Last Words: Analysis of Suicide Notes from an RECBT Perspective: An Exploratory Study

Abstract

A sample of 86 suicide notes was analyzed to identify the common cognitive and emotional themes contained in the text from a rational-emotive and cognitive behavior therapy (RECBT) perspective. Using grounded theory and statistical analysis to examine the data, this study found that the most frequent emotional categories to be present in these suicide notes are autonomous depression, sociotropic depression, guilt, shame, hurt and anger. It was also discovered that men, more than women, are likely to write about their experience of guilt in their suicide notes at the end of a relationship, while women are more likely to express feelings of hurt. This study may enable RECBT practitioners to better understand the cognitive and emotional factors of suicide behavior, and it may encourage future research into more specific suicide prevention protocols.

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Notes

  1. 1.

    Unknown gender happens when the names in the notes have been removed by the authorities prior to releasing for research.

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Correspondence to David Lester.

Appendix: Sociotropic Depression and Autonomous Depression

Appendix: Sociotropic Depression and Autonomous Depression

Sociotropy is when a person has a combination of beliefs, cognitions and behaviors that are based on a dependency on relationships and personal satisfaction derived from connection with other people. Sociotropic thinking will often mean that an individual has rigid demands about issues such as love, approval, empathy and connectedness to others (Sato and McCann 2007). When people have this type of thinking, they can be extremely nurturing in relationships and have a strong desire to be very involved with others. Because of these desires, depression is likely to be activated when the rigid demands that individuals hold about these demands are not met in the way that they planned, and often this is based around loss of love (Dryden 2009). For instance, a person might believe, “I must be loved by my husband…” but, if the husband does not reciprocate or show “enough” love to the individual, then she may start to evaluate her self-worth based on her rigid demands not being met. “I must be loved by my husband or it means that I’m worthless.” In addition to this self-worth evaluation, other non-self-worth thinking may be activated when this demand is not met. “I must be loved by my husband or it means that I’ll always be alone.” Again, she is disturbing herself by her demand not being met (Dryden 2009). It is also possible that a person will further disturb themselves by employing both self-worth and non-self-worth thinking into their rigid demands. “I must be loved by my husband, or it means I’m that I’m worthless and I’ll always be alone.”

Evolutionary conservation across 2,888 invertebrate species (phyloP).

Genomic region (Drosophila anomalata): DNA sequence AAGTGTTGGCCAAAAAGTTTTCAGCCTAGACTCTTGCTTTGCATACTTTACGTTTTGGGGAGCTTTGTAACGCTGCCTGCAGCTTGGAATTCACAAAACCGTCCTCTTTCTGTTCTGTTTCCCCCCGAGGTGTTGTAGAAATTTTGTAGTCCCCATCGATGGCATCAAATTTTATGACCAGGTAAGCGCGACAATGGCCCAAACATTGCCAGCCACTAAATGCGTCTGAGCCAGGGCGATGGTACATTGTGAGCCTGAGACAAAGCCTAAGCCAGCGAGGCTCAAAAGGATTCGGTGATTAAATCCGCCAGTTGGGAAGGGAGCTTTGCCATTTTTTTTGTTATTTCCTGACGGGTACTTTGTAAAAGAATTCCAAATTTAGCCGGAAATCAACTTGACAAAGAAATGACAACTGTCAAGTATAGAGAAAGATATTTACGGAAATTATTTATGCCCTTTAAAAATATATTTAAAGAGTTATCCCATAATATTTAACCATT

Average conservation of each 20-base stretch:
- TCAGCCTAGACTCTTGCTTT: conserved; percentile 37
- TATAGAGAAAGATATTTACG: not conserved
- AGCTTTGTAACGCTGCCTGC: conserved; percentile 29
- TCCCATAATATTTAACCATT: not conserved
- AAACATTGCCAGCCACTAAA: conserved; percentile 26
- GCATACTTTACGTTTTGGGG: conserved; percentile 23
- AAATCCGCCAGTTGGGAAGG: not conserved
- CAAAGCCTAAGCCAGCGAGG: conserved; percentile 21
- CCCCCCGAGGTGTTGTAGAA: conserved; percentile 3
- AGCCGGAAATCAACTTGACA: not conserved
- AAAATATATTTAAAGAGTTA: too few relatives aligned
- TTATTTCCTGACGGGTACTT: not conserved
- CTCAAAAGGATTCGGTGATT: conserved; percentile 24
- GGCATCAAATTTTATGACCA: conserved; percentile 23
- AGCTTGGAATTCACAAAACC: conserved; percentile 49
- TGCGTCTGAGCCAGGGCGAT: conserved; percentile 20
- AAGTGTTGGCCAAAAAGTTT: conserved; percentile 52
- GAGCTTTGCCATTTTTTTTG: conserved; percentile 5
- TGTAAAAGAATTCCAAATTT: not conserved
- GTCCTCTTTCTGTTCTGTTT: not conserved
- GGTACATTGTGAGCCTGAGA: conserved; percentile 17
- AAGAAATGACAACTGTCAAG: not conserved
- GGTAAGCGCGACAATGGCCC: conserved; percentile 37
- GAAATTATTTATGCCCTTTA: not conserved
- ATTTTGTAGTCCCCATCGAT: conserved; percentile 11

People who become autonomously depressed have cognitions that are based on their uniqueness, well-being, competence, self-reliance and their ability to control their environment through goal achievement and personal status (Sato and McCann 2007). Often autonomous thinking is based on living the life a person strongly desires, and depression is likely to be activated when the individual’s rigid demands about these themes are not met or are blocked by others or by life conditions (Dryden 2009). For instance, a person might believe, “I must achieve the goals I set for myself…” but, if the person does not achieve these goals or if other people or life events get in the way of this demand being satisfied, they might begin to evaluate their self-worth based on the rigid demands not being met. “I must achieve the goals I set for myself or it means that I’m a failure.” In addition to this self-worth evaluation, other non self-worth thinking may be activated when their demand does not come true. “I must achieve the goals I set for myself or I can’t stand it.” Just as in sociotropic thinking, these individuals are again disturbing themselves because of the resulting condition of their demands not being met (Dryden 2009). It is also possible that individuals will further disturb themselves by employing both self-worth and non self-worth thinking into their rigid demands. “I must achieve the goals I set for myself or it means I’m a failure and I can’t stand being a failure.”

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Coster, D., Lester, D. Last Words: Analysis of Suicide Notes from an RECBT Perspective: An Exploratory Study. J Rat-Emo Cognitive-Behav Ther 31, 136–151 (2013). https://doi.org/10.1007/s10942-013-0166-z

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Keywords

  • Suicide notes
  • Rational-emotive therapy
  • Depression
  • Guilt
  • Shame
  • Anger